Many thanks to our members for bringing the following poets to the table to portray Life, The Universe and the short but explicit life cycle of the humble flower: Robert Herrick; AE Houseman; Lauren Spigot; William Wordsworth; William Shakespeare; Robert Frost; John Fuller; Lynne Munn and many thanks to John Hurt for reading Home Thoughts from abroad by Robert Browning via the magic of the internet and to Herbie Herb for suppressing our FEAR OF BOREDOM via Twitter.

Next month’s theme is Music and Song so why don’t you come along and join us on: Wed July 17th.

Robert Reynolds

1.07.2013

Poetry Group

The Poetry Group delivered bouquet of flowers in both classical and modernist styles. We found that there was an abundance of flowery poetry in the days of the Grand Tour when gardening was both an art form and a science

Inevitably Daffodils reared their golden trumpets to the sky but could not overpower other delights portrayed bt The Woodspurge (No, I hadn’t, heard of it either-ed) The Scent of Buddleia, Sunflowers and A Tuft of Flowers amongst many other examples.

Many thanks to our members for bringing the following poets to the table to portray Life, The Universe and the short but explicit life cycle of the humble flower: Robert Herrick; AE Houseman; Lauren Spigot; William Wordsworth; William Shakespeare; Robert Frost; John Fuller; Lynne Munn and many thanks to John Hurt for reading Home Thoughts from abroad by Robert Browning via the magic of the internet and to Herbie Herb for suppressing our FEAR OF BOREDOM via Twitter.

Next month’s theme is Music and Song so why don’t you come along and join us on: Wed July 17th.

Robert Reynolds

1.07.2013

Poetry Update

Summer Fun was the theme for this month’s Poetry workout and the weather did not disappoint – pouring rain yet again.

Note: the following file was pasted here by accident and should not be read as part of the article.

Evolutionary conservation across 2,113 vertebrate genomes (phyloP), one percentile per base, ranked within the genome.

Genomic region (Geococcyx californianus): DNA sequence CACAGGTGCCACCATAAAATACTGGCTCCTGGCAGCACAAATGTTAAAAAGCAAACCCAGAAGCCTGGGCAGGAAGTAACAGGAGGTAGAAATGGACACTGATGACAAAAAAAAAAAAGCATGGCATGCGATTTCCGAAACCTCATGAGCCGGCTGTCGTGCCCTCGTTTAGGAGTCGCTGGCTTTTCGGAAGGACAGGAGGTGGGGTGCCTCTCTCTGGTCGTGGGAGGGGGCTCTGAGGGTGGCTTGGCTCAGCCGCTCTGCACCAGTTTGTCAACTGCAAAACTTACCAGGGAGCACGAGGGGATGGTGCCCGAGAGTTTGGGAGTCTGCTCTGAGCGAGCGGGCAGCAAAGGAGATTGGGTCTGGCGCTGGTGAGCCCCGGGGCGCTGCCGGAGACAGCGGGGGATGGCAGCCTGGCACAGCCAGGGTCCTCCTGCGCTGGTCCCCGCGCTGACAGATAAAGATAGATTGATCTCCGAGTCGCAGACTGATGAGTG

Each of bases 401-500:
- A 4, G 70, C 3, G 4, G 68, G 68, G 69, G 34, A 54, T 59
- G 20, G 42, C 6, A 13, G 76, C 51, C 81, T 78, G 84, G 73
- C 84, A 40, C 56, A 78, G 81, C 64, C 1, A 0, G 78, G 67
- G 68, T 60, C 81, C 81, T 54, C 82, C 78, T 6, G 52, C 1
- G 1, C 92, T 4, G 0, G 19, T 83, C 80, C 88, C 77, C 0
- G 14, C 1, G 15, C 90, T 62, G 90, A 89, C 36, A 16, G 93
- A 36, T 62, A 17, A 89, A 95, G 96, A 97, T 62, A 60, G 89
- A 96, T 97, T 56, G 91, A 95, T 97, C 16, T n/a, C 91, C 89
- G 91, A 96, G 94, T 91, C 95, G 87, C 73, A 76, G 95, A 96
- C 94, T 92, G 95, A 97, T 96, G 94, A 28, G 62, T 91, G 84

However, it did not take long to change the atmosphere by taking and tracking a steam train to Adlestrop for an unexpected stop in midsummer by Edward Thomas. I also recounted many of the trials and tribulations of hiking in the Peak District with my own poem Kinder Surprise as well as pondering on where to go with another self-penned effort The Getaway.

 

Liz brought with her a tape of Pam Ayres and chose Packing that extolled the virtues of packing for every eventuality and in doing so even managed to find a rhyme for Paracetamol.

 

An unexpected surprise was Mary Wilson’s gorgeous descriptions of the Scilly Isles; yes, you’re right, the wife of Harold Wilson and a fine poet in her own right. No stone or pebble left unturned.

 

Along with many more poets such as Jenny Joseph, William Blake and Lee Hunt we found out that W H Auden spent time in Rookhope and Bob managed to find a poem by Seamus Heaney despite Margaret not being able to recall his surname, the poet’s that is not Bob’s.

 

We finished the session with Marrazon Morning by Marilyn Lucy Worship from the National Poetry Anthology 2013 that portrayed the heat of a Spanish coastal town and screeching seagulls… actually that reminds me I must go and Google it.

 

Robert Reynolds